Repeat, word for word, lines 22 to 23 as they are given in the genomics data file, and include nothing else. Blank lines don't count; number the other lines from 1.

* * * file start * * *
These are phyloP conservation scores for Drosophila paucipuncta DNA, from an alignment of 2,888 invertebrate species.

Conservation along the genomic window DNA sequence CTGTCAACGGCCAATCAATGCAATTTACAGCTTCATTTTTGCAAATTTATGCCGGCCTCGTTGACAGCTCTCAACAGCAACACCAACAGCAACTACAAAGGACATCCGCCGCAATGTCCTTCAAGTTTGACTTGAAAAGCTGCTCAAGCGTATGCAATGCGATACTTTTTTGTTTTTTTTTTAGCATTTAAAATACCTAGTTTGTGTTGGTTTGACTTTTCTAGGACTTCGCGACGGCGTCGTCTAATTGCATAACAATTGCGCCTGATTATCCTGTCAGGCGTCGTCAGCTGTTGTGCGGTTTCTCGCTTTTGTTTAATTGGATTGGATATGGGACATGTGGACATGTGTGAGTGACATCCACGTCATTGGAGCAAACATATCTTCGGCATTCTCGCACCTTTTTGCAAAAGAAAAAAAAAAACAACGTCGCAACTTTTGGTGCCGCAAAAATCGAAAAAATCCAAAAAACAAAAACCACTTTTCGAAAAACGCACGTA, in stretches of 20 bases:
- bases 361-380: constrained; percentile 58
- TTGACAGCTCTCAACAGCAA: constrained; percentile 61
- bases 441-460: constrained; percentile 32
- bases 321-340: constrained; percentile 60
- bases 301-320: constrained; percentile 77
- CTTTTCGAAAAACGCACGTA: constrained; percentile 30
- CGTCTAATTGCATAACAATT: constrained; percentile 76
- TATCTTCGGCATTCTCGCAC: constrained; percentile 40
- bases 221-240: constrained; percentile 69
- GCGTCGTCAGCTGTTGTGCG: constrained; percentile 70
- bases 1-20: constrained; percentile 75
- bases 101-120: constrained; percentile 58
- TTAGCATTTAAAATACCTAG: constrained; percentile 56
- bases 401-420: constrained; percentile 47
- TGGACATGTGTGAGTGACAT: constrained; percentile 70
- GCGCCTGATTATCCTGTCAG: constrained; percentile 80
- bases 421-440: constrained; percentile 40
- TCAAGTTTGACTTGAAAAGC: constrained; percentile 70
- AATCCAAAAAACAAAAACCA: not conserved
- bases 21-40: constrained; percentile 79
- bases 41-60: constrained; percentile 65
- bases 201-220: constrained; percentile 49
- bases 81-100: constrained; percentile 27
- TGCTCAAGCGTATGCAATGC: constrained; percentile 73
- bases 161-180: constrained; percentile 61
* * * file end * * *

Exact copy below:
- bases 21-40: constrained; percentile 79
- bases 41-60: constrained; percentile 65